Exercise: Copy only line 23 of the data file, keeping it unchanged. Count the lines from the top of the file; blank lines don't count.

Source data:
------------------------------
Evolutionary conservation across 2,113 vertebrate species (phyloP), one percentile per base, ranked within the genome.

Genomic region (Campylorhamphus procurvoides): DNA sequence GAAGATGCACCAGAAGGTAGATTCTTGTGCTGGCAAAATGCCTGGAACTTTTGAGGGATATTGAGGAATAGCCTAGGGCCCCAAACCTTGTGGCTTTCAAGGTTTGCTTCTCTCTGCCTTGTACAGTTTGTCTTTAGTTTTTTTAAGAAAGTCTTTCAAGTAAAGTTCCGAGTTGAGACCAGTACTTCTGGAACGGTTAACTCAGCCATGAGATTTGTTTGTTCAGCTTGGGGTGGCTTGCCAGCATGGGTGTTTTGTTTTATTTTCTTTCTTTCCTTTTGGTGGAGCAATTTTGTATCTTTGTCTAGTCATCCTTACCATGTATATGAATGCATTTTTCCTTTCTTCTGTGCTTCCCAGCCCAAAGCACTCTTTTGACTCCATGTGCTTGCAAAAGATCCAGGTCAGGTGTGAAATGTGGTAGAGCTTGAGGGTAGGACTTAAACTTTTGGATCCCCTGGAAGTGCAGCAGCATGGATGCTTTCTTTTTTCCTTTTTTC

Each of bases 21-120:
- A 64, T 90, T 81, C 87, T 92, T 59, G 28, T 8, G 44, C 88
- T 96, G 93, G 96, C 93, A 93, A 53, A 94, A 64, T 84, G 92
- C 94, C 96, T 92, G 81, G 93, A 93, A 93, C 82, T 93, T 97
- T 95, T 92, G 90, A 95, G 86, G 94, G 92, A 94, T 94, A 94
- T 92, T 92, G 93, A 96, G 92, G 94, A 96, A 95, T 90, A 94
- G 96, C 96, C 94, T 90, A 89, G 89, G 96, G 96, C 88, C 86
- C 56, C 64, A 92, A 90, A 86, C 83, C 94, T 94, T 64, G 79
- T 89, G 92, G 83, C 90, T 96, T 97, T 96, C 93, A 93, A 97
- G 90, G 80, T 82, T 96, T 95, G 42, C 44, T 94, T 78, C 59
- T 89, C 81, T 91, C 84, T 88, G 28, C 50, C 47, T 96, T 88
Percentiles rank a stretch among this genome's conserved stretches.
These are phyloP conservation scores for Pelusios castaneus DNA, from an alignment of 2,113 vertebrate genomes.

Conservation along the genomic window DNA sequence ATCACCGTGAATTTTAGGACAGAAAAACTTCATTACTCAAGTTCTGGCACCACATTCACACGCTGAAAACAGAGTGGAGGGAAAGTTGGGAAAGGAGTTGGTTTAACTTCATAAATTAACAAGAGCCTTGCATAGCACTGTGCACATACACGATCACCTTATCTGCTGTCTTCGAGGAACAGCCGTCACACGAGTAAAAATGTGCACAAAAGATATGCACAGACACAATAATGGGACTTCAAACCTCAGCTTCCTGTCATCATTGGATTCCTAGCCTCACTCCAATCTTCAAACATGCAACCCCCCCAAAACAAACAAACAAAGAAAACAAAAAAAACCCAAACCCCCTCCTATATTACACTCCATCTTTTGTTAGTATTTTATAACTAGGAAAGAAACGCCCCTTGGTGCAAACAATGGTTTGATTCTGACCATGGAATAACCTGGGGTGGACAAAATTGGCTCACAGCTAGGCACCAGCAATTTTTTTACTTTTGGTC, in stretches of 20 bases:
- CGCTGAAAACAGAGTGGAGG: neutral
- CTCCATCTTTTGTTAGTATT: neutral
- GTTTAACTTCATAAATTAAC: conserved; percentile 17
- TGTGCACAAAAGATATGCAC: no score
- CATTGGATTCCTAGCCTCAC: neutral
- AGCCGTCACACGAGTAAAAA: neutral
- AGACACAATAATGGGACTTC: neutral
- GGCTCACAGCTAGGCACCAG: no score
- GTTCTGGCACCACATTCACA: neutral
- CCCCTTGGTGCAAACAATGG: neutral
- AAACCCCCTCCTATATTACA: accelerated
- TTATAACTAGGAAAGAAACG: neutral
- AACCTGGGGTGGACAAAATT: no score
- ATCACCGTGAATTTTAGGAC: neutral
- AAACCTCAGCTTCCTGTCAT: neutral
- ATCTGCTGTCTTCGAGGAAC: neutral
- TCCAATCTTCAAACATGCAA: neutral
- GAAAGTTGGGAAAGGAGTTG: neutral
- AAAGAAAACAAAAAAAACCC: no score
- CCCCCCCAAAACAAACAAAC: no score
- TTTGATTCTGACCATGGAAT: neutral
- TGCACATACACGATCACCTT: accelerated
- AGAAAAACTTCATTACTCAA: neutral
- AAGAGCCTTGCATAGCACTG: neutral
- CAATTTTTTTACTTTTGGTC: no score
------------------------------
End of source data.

- AGACACAATAATGGGACTTC: neutral